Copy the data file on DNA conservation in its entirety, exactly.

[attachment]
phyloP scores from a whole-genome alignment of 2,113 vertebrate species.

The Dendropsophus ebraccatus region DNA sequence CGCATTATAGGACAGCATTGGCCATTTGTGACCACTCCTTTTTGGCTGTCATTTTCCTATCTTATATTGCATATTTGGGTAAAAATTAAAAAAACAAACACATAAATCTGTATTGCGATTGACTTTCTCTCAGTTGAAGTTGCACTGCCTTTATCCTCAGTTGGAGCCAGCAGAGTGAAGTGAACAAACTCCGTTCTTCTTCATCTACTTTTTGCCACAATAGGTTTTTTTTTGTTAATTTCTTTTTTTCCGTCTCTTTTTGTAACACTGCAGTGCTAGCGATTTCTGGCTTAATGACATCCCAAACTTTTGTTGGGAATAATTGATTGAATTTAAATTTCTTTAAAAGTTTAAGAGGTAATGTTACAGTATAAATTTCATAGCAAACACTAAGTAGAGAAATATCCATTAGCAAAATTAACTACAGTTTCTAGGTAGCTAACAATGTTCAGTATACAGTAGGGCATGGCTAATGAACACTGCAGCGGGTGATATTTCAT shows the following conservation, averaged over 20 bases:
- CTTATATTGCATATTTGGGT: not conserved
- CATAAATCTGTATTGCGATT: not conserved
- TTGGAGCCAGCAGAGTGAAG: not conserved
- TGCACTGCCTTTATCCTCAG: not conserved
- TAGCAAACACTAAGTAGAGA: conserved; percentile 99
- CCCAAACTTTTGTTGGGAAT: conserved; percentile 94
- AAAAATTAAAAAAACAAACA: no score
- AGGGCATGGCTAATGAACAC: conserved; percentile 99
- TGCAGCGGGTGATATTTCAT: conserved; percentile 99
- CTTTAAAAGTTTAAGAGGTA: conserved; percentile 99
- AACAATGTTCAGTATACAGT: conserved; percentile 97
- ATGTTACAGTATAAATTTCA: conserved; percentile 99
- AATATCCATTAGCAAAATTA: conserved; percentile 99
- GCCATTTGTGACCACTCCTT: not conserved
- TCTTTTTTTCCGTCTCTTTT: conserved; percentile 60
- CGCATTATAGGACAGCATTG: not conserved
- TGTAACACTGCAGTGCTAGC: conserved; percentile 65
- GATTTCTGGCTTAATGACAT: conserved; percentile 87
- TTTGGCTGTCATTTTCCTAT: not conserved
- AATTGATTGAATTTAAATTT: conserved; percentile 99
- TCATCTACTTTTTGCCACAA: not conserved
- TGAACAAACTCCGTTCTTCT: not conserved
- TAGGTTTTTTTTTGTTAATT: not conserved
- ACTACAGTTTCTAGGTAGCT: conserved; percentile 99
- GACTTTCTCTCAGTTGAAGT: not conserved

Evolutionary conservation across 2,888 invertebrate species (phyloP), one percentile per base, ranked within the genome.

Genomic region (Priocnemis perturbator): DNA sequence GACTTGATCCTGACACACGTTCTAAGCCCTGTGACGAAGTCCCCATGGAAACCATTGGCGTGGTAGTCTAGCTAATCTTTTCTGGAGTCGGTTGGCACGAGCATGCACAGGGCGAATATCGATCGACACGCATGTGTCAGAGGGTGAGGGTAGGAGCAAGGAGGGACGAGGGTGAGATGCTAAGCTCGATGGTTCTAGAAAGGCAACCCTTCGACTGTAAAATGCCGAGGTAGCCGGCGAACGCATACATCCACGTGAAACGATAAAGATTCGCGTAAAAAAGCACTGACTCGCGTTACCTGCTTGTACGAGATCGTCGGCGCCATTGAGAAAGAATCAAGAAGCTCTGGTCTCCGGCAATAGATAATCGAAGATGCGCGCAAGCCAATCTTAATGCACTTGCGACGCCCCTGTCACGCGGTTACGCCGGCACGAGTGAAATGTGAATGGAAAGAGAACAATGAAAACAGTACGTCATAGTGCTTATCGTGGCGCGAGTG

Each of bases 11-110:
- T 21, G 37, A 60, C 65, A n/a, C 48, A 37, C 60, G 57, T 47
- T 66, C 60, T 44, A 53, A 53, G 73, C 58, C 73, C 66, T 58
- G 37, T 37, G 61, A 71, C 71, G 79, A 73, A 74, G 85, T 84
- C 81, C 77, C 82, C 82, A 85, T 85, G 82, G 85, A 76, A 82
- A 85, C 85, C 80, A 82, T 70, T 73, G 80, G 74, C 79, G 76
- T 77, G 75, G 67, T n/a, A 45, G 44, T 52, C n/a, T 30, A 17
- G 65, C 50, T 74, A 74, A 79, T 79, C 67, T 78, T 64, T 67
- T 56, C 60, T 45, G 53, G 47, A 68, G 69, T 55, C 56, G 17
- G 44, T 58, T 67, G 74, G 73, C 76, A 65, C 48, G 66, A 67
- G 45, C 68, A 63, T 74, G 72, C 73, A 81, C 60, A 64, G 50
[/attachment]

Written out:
phyloP scores from a whole-genome alignment of 2,113 vertebrate species.

The Dendropsophus ebraccatus region DNA sequence CGCATTATAGGACAGCATTGGCCATTTGTGACCACTCCTTTTTGGCTGTCATTTTCCTATCTTATATTGCATATTTGGGTAAAAATTAAAAAAACAAACACATAAATCTGTATTGCGATTGACTTTCTCTCAGTTGAAGTTGCACTGCCTTTATCCTCAGTTGGAGCCAGCAGAGTGAAGTGAACAAACTCCGTTCTTCTTCATCTACTTTTTGCCACAATAGGTTTTTTTTTGTTAATTTCTTTTTTTCCGTCTCTTTTTGTAACACTGCAGTGCTAGCGATTTCTGGCTTAATGACATCCCAAACTTTTGTTGGGAATAATTGATTGAATTTAAATTTCTTTAAAAGTTTAAGAGGTAATGTTACAGTATAAATTTCATAGCAAACACTAAGTAGAGAAATATCCATTAGCAAAATTAACTACAGTTTCTAGGTAGCTAACAATGTTCAGTATACAGTAGGGCATGGCTAATGAACACTGCAGCGGGTGATATTTCAT shows the following conservation, averaged over 20 bases:
- CTTATATTGCATATTTGGGT: not conserved
- CATAAATCTGTATTGCGATT: not conserved
- TTGGAGCCAGCAGAGTGAAG: not conserved
- TGCACTGCCTTTATCCTCAG: not conserved
- TAGCAAACACTAAGTAGAGA: conserved; percentile 99
- CCCAAACTTTTGTTGGGAAT: conserved; percentile 94
- AAAAATTAAAAAAACAAACA: no score
- AGGGCATGGCTAATGAACAC: conserved; percentile 99
- TGCAGCGGGTGATATTTCAT: conserved; percentile 99
- CTTTAAAAGTTTAAGAGGTA: conserved; percentile 99
- AACAATGTTCAGTATACAGT: conserved; percentile 97
- ATGTTACAGTATAAATTTCA: conserved; percentile 99
- AATATCCATTAGCAAAATTA: conserved; percentile 99
- GCCATTTGTGACCACTCCTT: not conserved
- TCTTTTTTTCCGTCTCTTTT: conserved; percentile 60
- CGCATTATAGGACAGCATTG: not conserved
- TGTAACACTGCAGTGCTAGC: conserved; percentile 65
- GATTTCTGGCTTAATGACAT: conserved; percentile 87
- TTTGGCTGTCATTTTCCTAT: not conserved
- AATTGATTGAATTTAAATTT: conserved; percentile 99
- TCATCTACTTTTTGCCACAA: not conserved
- TGAACAAACTCCGTTCTTCT: not conserved
- TAGGTTTTTTTTTGTTAATT: not conserved
- ACTACAGTTTCTAGGTAGCT: conserved; percentile 99
- GACTTTCTCTCAGTTGAAGT: not conserved

Evolutionary conservation across 2,888 invertebrate species (phyloP), one percentile per base, ranked within the genome.

Genomic region (Priocnemis perturbator): DNA sequence GACTTGATCCTGACACACGTTCTAAGCCCTGTGACGAAGTCCCCATGGAAACCATTGGCGTGGTAGTCTAGCTAATCTTTTCTGGAGTCGGTTGGCACGAGCATGCACAGGGCGAATATCGATCGACACGCATGTGTCAGAGGGTGAGGGTAGGAGCAAGGAGGGACGAGGGTGAGATGCTAAGCTCGATGGTTCTAGAAAGGCAACCCTTCGACTGTAAAATGCCGAGGTAGCCGGCGAACGCATACATCCACGTGAAACGATAAAGATTCGCGTAAAAAAGCACTGACTCGCGTTACCTGCTTGTACGAGATCGTCGGCGCCATTGAGAAAGAATCAAGAAGCTCTGGTCTCCGGCAATAGATAATCGAAGATGCGCGCAAGCCAATCTTAATGCACTTGCGACGCCCCTGTCACGCGGTTACGCCGGCACGAGTGAAATGTGAATGGAAAGAGAACAATGAAAACAGTACGTCATAGTGCTTATCGTGGCGCGAGTG

Each of bases 11-110:
- T 21, G 37, A 60, C 65, A n/a, C 48, A 37, C 60, G 57, T 47
- T 66, C 60, T 44, A 53, A 53, G 73, C 58, C 73, C 66, T 58
- G 37, T 37, G 61, A 71, C 71, G 79, A 73, A 74, G 85, T 84
- C 81, C 77, C 82, C 82, A 85, T 85, G 82, G 85, A 76, A 82
- A 85, C 85, C 80, A 82, T 70, T 73, G 80, G 74, C 79, G 76
- T 77, G 75, G 67, T n/a, A 45, G 44, T 52, C n/a, T 30, A 17
- G 65, C 50, T 74, A 74, A 79, T 79, C 67, T 78, T 64, T 67
- T 56, C 60, T 45, G 53, G 47, A 68, G 69, T 55, C 56, G 17
- G 44, T 58, T 67, G 74, G 73, C 76, A 65, C 48, G 66, A 67
- G 45, C 68, A 63, T 74, G 72, C 73, A 81, C 60, A 64, G 50